The FNR Awards showcase research and innovation work, and reward the winners and the institutions where they work. This annual celebration of science in Luxembourg was held on 19 October 2023 and prizes were awarded in four different categories.
Annual awards - FNR Awards
Since 2009, the FNR has been awarding prizes in order to nurture communication between researchers and promote scientific activities aimed at the general public and young people.
In 2023, the prize categories were as follows:
- Outstanding PhD Thesis: this prize is awarded to an individual who has completed their PhD with a thesis of outstanding scientific quality.
- Outstanding Scientific Achievement: this prize was a new feature of the 2021 edition, combining the former categories of Outstanding Scientific Publication and Outstanding Research-based Innovation. As such, the FNR wants to shine a light on the research teams and draw attention to the work of passionate individuals who are working to generate an impact in the fields of science and society.
- Outstanding Promotion of Science to the Public: this prize can be awarded to individuals, institutions or non-profit associations that have successfully contributed to promoting science in the public domain in Luxembourg.
- Outstanding Mentor: this prize was also a new feature of the 2021 edition. The objective was to recognise the important but sometimes under-appreciated role of mentors in the field of research. In fact, good mentoring goes further than just nurturing professional scientific development, as it conveys the values of integrity, credibility and diversity in new independent researchers.
Three questions to Didier Goossens, Communications Manager at FNR
This year, the FNR Awards celebrate their 15th anniversary. What was the reason for creating this successful event in the first place? Why is such an event still so important today?
In 2009, the FNR Awards were presented for the first time. During that period, the FNR's main objective was to reward communication initiatives in the field of science. At the initial awards ceremony, there were two prize categories: Outstanding Promotion of Science to the Public and Outstanding Scientific Publication. The first category rewarded science and technology communication initiatives. The second category recognised the work of scientists whose excellent publications contribute to the advancement of knowledge worldwide and raise the global profile of research in Luxembourg. In 2012, a new category (Outstanding PhD Thesis), honouring an outstanding doctoral thesis, was added to the prizes awarded. The FNR currently hands out awards in four separate categories. The event clearly remains very important today because it gives public research a certain level of visibility, even in the media, where research is perhaps usually less prevalent.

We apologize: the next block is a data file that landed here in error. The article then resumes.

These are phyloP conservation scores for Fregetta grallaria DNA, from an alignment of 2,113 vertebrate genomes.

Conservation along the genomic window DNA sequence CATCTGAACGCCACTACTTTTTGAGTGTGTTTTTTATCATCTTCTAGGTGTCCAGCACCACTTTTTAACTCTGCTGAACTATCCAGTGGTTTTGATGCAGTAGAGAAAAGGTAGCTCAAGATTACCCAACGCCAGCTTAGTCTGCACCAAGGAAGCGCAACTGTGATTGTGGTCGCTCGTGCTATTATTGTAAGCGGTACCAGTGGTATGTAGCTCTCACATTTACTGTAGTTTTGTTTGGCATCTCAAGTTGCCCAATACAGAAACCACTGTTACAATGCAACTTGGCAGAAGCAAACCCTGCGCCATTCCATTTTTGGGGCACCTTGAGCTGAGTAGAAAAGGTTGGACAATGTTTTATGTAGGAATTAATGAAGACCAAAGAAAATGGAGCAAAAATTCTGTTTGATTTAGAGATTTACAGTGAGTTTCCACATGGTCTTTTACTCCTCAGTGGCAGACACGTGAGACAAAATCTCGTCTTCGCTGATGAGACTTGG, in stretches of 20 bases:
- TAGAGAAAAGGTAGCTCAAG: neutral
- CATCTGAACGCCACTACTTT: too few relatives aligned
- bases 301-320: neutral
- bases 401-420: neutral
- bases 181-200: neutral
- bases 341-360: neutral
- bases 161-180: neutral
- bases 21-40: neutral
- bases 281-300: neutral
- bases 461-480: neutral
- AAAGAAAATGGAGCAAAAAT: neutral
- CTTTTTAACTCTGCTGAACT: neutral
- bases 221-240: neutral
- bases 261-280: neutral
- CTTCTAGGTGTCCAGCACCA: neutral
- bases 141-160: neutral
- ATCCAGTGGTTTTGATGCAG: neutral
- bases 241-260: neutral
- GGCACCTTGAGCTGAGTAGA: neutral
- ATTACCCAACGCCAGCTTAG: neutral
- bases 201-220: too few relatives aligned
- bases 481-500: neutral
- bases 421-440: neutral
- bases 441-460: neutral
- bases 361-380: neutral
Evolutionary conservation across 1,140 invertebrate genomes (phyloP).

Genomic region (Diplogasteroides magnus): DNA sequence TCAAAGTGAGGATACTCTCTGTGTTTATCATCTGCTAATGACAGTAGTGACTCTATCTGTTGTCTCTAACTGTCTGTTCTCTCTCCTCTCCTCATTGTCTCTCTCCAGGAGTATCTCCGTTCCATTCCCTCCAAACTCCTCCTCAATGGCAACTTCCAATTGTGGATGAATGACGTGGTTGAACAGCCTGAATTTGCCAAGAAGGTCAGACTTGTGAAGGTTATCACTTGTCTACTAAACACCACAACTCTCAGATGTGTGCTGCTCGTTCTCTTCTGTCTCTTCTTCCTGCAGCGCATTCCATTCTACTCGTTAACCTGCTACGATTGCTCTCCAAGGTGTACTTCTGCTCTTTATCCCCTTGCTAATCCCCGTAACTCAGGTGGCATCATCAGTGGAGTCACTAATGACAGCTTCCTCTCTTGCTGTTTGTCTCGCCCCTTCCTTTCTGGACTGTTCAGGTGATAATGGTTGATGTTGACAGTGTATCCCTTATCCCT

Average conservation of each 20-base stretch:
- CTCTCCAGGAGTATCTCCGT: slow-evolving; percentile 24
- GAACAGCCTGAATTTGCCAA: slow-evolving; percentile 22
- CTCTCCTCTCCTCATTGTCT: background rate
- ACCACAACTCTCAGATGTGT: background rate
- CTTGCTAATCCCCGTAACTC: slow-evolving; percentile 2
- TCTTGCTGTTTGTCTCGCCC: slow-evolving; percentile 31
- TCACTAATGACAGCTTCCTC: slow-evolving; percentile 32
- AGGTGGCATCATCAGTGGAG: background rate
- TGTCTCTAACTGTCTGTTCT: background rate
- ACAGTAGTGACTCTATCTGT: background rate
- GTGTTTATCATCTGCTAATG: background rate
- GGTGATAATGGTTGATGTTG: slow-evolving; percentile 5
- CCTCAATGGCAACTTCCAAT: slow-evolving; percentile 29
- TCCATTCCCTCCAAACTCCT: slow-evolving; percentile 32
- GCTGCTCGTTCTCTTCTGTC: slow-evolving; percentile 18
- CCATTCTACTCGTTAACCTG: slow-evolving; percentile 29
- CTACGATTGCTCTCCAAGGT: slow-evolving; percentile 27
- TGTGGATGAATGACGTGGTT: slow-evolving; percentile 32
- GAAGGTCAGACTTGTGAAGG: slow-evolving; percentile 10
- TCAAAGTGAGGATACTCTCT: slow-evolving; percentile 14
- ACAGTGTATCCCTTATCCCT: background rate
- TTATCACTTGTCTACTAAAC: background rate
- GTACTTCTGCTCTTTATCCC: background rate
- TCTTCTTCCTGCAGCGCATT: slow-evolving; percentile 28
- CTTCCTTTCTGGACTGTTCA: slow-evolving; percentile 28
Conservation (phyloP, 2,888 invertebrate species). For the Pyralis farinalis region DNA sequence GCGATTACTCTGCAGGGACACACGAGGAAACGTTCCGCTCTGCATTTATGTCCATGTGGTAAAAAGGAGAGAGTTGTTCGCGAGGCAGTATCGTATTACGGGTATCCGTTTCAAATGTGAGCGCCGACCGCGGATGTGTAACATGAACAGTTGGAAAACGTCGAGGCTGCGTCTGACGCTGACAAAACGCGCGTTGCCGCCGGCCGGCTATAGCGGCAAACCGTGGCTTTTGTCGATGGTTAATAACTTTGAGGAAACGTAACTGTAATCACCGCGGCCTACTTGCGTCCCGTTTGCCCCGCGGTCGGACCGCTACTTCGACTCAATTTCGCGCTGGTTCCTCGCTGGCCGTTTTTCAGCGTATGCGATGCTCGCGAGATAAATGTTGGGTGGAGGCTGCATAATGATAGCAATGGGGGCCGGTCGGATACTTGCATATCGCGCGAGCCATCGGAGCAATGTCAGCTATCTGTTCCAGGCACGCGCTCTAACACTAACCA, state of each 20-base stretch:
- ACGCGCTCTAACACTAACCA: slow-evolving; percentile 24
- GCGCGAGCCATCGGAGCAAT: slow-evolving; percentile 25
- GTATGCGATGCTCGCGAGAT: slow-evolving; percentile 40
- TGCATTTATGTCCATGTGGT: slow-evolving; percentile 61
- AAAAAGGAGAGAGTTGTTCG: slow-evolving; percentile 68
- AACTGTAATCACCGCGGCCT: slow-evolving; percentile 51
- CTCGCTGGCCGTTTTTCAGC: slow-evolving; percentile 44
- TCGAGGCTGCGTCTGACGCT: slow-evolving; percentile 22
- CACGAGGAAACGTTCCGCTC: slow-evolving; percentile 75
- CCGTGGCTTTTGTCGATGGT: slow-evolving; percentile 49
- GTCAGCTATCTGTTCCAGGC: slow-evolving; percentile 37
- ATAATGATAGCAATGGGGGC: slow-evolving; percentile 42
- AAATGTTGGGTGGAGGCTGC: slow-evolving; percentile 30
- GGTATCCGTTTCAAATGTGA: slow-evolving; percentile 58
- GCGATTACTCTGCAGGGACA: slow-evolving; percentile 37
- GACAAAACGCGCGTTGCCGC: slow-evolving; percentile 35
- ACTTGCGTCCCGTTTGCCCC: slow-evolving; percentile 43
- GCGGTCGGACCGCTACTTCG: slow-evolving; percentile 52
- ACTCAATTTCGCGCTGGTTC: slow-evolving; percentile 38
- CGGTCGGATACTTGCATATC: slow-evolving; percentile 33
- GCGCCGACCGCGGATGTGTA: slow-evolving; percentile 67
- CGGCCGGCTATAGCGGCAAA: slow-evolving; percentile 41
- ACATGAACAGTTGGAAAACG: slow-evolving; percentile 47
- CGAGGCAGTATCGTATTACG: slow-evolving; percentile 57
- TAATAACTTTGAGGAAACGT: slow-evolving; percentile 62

Over the years, many different researchers and research projects have won awards. Were there one or two projects that particularly stood out from the crowd?
It's difficult to single out one project or another, as all the projects were granted an FNR Award, irrespective of category. They overcame the challenge of other projects and won awards owing to their quality. I invite those who are curious or interested to visit our website, where short videos shine a spotlight on the winners in the various categories.
How have the FNR Awards evolved over the years? And what new features can we expect in the future?
Over the years, the FNR Awards ceremony has grown in prominence. We were forced to cancel the event in 2020 due to Covid-19 but we quickly rose to the challenge by turning it into a digital event in the style of a television programme. In 2021, we kept the hybrid format, which actually increased the number of viewers and attendees quite significantly. This was also a result of moving the event to a venue that could accommodate more people. For the 14th edition, we have consolidated the format that we introduced last year. However, it goes without saying that in upcoming editions, we will no doubt come up with even more ideas to surprise our guests. Keep your eyes peeled for more news nearer the time!
Did you know?
The National Research Fund is a leading stakeholder in research culture in Luxembourg, which is international, interdisciplinary and sustainable in its scope.
The FNR invests public funds and private donations in research projects in various branches of science and humanities, focusing on certain strategic areas, such as strengthening the link between science and society and raising awareness of research. It also advises the Luxembourg government on its research policy and strategy.
Open access is vital for accelerating the process of innovation in universities while raising the profile of research results. For this reason, the Luxembourg National Library, the Luxembourg Institute of Health (LIH), the Luxembourg Institute of Science and Technology (LIST) and the National Research Fund (FNR) have strengthened their commitment to open access by signing a publishing agreement with the open access publisher Frontiers.
The narrative CV for researchers is another project managed by the FNR. These curricula raise the profile of the skills and abilities of researchers, rather than simply offering a chronological list of publications. They can be tailored to each proposal, by drawing attention to the achievements and experiences of which the researchers are most proud and can even include a personal statement.